Source Sentence Structure – No 2 in a series of articles about translating into English
One of the most common translation problems I’ve noticed comes with retaining a Serbian (or other) sentence structure when it’s inappropriate. It can be grammatically correct, but just not the way an English-speaking person would express it. It can also be confusing. When you come across a long, complex sentence in Serbian that you have to read three times to understand, it is of course possible that the author intended the difficulty (especially if it’s a doctoral thesis by a politician). But it is more likely that they were just poor writers, and in most cases I think a good translation should help sort that out for them and make it understandable. Yes, there’s a danger that you miss the main point if that was to confuse the reader, but the risk the other way is usually greater. When you translate, you often have to judge these risks and sometimes even flip a coin, unless you have aeons of time and full access to the author – unusual luxuries.
Many Serbian texts use dreadfully long, composite sentences. Their flow is often interrupted by comma-bound clauses that make you feel as if you are riding a train with loose couplings between the carriages: stop, start, stop, start before you get to the point. After a few pages you need treatment for lexical whiplash. Let’s look at this.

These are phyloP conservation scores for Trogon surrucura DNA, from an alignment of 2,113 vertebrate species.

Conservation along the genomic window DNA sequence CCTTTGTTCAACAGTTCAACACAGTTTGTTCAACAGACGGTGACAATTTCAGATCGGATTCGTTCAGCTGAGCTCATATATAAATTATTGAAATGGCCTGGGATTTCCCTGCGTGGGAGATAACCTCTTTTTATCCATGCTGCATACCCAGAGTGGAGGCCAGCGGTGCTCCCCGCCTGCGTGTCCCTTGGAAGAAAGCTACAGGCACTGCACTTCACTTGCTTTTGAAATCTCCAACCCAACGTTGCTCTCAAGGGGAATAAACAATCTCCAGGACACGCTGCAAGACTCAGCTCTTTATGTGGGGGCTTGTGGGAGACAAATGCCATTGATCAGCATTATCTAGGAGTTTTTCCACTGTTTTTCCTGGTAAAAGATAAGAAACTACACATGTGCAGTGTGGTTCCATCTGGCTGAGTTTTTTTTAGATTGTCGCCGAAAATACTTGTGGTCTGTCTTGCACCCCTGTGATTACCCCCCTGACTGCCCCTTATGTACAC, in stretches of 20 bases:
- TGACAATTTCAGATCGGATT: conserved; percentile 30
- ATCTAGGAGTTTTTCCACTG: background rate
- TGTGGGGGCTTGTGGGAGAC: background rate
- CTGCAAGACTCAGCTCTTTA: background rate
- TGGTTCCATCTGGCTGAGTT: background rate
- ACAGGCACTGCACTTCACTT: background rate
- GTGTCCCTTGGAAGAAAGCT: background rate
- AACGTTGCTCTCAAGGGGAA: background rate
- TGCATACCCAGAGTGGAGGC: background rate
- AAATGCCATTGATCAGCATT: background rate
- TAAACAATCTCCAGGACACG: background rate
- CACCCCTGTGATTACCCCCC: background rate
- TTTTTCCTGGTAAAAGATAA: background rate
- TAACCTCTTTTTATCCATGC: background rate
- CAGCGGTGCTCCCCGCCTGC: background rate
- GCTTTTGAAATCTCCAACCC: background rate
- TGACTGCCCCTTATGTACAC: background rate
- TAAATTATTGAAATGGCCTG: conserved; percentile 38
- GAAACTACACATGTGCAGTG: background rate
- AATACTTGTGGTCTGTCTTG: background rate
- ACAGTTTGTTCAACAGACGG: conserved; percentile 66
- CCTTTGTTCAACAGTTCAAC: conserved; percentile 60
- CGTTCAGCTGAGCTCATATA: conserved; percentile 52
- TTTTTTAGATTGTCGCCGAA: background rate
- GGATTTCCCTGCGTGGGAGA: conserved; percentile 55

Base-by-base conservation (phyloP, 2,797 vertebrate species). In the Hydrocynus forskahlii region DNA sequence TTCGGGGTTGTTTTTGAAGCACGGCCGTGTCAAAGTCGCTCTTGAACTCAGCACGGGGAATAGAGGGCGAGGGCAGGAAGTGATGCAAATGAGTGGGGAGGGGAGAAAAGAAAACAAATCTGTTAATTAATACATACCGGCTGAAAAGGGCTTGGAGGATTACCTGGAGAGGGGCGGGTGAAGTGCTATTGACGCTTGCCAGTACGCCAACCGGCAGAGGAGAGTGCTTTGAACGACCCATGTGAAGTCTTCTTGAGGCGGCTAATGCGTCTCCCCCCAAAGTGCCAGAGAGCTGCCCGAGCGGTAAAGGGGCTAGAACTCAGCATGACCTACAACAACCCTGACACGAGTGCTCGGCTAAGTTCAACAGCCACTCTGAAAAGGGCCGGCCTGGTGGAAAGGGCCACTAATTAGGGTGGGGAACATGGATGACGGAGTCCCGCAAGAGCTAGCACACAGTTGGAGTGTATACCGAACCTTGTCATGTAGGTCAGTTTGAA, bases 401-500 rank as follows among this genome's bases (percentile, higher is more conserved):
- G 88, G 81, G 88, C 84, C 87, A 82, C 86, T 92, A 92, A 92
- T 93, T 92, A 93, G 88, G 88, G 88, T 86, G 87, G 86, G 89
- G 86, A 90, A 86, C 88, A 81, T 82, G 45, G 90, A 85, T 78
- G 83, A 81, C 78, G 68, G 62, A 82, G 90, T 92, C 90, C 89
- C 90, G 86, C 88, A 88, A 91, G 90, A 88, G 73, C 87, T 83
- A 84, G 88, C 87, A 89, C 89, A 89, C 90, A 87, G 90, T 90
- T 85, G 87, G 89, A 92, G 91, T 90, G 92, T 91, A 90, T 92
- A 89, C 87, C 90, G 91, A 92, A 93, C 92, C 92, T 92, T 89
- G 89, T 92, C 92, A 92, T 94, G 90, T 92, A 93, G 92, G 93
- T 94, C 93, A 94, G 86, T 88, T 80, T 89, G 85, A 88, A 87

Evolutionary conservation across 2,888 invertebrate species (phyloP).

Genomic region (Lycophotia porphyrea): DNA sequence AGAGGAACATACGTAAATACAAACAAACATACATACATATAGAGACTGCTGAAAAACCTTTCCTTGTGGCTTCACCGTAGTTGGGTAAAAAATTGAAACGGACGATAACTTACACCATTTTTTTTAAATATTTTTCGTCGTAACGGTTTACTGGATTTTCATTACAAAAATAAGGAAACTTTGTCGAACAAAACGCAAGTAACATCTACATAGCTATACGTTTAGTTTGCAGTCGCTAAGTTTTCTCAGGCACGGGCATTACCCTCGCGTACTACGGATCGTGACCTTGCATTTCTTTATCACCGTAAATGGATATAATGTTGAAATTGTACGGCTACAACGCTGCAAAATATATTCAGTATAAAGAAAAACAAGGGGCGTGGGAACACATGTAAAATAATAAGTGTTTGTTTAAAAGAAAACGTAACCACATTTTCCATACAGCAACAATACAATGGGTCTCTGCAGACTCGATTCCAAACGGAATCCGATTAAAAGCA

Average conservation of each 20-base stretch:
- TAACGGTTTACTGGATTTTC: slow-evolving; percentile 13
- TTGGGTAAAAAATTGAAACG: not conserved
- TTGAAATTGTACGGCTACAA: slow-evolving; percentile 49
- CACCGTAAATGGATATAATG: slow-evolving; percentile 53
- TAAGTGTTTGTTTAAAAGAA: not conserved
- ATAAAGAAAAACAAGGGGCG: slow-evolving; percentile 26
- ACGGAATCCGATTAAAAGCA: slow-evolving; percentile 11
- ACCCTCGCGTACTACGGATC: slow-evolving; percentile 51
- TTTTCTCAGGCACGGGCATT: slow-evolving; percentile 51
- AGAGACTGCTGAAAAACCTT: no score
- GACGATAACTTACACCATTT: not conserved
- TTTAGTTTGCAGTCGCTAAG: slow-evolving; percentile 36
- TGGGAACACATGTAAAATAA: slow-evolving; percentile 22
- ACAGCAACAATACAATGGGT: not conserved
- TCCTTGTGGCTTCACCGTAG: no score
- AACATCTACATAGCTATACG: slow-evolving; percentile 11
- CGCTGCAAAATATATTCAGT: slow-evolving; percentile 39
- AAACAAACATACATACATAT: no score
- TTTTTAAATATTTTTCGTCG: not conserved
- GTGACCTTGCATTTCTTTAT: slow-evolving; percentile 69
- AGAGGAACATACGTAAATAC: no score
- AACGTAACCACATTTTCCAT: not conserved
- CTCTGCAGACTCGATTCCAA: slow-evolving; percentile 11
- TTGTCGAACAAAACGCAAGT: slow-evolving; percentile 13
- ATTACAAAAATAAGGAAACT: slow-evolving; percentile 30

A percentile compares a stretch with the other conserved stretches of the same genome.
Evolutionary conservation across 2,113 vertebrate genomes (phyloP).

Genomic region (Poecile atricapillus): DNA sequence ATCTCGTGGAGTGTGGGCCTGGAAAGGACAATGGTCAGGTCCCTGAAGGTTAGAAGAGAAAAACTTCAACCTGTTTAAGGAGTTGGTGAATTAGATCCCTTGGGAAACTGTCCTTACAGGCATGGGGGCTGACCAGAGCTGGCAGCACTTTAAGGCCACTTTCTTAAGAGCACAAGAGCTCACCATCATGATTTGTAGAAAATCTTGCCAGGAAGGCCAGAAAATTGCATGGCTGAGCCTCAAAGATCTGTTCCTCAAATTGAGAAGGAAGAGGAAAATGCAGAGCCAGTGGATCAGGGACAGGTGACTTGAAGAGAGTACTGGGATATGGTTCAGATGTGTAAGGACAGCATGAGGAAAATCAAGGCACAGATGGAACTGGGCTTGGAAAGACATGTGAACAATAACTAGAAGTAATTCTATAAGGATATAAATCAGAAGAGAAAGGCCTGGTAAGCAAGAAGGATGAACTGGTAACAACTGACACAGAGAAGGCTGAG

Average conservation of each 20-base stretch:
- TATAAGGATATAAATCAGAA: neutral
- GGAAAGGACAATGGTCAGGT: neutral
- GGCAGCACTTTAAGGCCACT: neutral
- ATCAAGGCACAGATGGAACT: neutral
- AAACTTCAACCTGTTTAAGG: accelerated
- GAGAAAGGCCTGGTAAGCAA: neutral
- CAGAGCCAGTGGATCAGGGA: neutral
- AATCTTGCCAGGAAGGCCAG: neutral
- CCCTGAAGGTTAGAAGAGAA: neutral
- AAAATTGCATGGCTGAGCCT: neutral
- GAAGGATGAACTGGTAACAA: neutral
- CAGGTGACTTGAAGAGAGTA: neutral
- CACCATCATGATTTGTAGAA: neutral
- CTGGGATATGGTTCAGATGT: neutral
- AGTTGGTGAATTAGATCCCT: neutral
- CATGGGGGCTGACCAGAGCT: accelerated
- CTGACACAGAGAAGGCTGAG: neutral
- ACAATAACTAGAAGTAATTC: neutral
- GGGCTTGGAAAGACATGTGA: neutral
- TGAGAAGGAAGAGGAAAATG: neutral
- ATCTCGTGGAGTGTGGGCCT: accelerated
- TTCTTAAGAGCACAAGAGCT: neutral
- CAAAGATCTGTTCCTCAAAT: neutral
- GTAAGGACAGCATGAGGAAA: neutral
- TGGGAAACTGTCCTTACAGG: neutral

First, be careful: such sentences can sometimes be well constructed, with Serbian case endings making clarity of complexity, though often they are just clumsy. When you translate them into caseless English, however, they become so unwieldy that they are hard to understand on first reading even if they are ‘correct’.
Here’s a mild example. ‘The government, at its session of 23.10.2014, decided, in view of the need to support the economy, to allocate funds, since there was a primary budget surplus, for subsidies to certain companies’.
Try and sort it out a bit: ‘In view of the need to support the economy, at its session of 23.10.2014 the government decided to allocate funds for subsidies to certain companies, since there was a primary budget surplus’. Getting the principal subject and verb together often helps make it clearer what’s going on.
Better still, break it up. ‘At its session of 23.10.2014 the government noted a primary budget surplus. To support the economy, it therefore decided to allocate funds for subsidies to certain companies.’
However, the extent to which you should re-phrase it depends on the purpose of the document: for a law or contract, be very careful indeed; for a more informal presentation for English speakers take a lot of liberty to get the point across in a natural way.
The big question in commercial translation is of course: how far to go? That depends on the style of the original, the purpose of the text, the target group and the good sense of the client. For certain contracts, for example, no-one will care a hoot if the style is lousy, just as long as they are legally watertight as interpreted by lawyers and judges. For an advertisement, it may be best to understand the aim, ignore the source text entirely and write afresh for a culturally different target group. (The latter is often called ‘localisation’ in the industry jargon, but it’s really just translation done right in a given context.)